Friday, 6 July 2007

Danger! (My Anti-Peril List)

One of the many jobs of the author is to imagine perilous situations for the protagonist, and then to imagine ingenious solutions.
I've long-since wondered if there is some form of peril/anti-peril chart that authors work from. Gosh, that would sure be a useful tool!

A lot of interesting observations have presented themselves as I've compiled this list. I'd like to address them first.

1) Vary the emotional topography.
I've found that some films (and I've mainly been analyzing films) work on the flawed premise that the audience will be hooked provided that there is continuous, or near-continuous, danger.
Not so. A flat topography is a turn off; the audience becomes desensitized, and the lack of contrast makes for a predictable and tedious experience.
2) Control and reversal.
Peril is, in part, derived from control and lack of it. Protag is out of control and antag is in control. One of the most powerful techniques for building tension is to swap control. Deathtrap demonstrates this brilliantly!
Looking at my list, it occurred to me that each peril could be applied to either protag or antag, and that some of the best twists I've seen have been the result of one single peril being turned about, often multiple times. When the hunter becomes the hunted, an irony is created.
3) Pressure and stakes (MAGNITUDE).
Let us not forget Robert McKee's advice: Character is revealed through choices made under pressure. We can observe, too, that the audience's fear of the peril (anticipation/expectation) is directly related to its perceived effect. We should also bear in mind Sunset Bickham's advice: Exaggerate your characters! In this way, our villains are very clearly villainous. Our reader needs to know that the danger exists, and that it will accomplish all manner of horrendous things unless it is thwarted or averted (or undone, as we'll see in a moment).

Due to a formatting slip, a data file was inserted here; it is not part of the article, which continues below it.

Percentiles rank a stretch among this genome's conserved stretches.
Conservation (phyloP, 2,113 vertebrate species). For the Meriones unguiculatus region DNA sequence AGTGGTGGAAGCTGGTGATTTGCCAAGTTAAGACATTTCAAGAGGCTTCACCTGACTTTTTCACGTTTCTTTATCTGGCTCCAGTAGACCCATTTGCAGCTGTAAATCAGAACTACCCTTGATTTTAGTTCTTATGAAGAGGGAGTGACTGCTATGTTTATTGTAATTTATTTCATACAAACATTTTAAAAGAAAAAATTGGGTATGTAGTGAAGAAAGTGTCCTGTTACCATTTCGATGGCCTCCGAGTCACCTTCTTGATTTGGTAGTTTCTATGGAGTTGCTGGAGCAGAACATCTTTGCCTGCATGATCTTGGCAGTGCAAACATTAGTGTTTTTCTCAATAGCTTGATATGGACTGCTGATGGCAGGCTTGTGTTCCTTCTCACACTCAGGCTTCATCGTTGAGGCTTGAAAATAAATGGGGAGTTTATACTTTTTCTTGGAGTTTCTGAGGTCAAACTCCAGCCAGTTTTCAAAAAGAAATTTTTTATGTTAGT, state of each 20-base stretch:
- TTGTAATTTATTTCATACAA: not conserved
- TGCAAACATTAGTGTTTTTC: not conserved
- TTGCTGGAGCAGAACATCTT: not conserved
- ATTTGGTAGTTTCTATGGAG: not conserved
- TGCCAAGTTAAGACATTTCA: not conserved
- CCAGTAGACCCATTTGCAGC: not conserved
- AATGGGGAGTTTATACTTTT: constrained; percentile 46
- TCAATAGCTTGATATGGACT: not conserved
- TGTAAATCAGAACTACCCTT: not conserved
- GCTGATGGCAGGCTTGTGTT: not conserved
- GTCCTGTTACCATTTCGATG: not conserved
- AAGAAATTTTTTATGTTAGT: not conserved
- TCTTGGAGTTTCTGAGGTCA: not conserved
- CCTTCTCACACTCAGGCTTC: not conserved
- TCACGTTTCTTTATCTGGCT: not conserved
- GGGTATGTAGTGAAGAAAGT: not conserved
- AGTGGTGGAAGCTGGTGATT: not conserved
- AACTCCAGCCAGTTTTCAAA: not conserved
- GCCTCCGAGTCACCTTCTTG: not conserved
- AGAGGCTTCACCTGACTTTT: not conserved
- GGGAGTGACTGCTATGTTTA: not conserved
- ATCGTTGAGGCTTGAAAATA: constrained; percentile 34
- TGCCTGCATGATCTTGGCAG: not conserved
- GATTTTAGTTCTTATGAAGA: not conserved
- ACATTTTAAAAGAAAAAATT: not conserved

4) Pace and anticipation.
Again, so many films rush through the perils. We know darned well that there is immense power in creating anticipation; if we carefully build up a peril, we also build the opportunity for an intense and fulfilling pay-off.
5) Failure.
Sometimes the protag fails to remove or avert the peril. This is a great technique for adding colour to the emotional topography.
And there is always a set of reset buttons at our disposal should we need them.
Timing is important in the failure: suspense is generated if the protag gets very close to success before failing.
6) Combinations and permutations.
Some of the best perilous situations ever created have been forged from clever, well-ordered permutations and reversals. Furthermore, Robert McKee recommends that we build up the perils and the pressure, creating increasingly high stakes as the story builds to its climax.
7) Layers.
I think it might have been Peter Cox who revealed that he advises his fiction authors to layer the perils. In this way, when one peril is resolved, one or more remain; the novel never stops to set-up a new peril.

So here it is, my anti-peril list.
You can come up with your own perils. Anything goes. I have a few peril classifications that I'm working on, but I'm not overly confident.
However, there appear to be classic solutions to perils, and that's where my interest is focused at the moment.
Please note that I'm using the words protagonist, antagonist, and threat/peril as catch-alls; I hope that this list still finds a cosy home in the cockles of your heart.
(Btw, please feel free to suggest anti-perils that I have missed. I'll keep this list updated.)

---Solvejg's anti-peril list ---

1) REMOVE THREAT; AVERT THREAT. (Threat does not come to pass.)

*Foreshadowed artefact to the rescue.
---Protag carries key around; protag finds a door!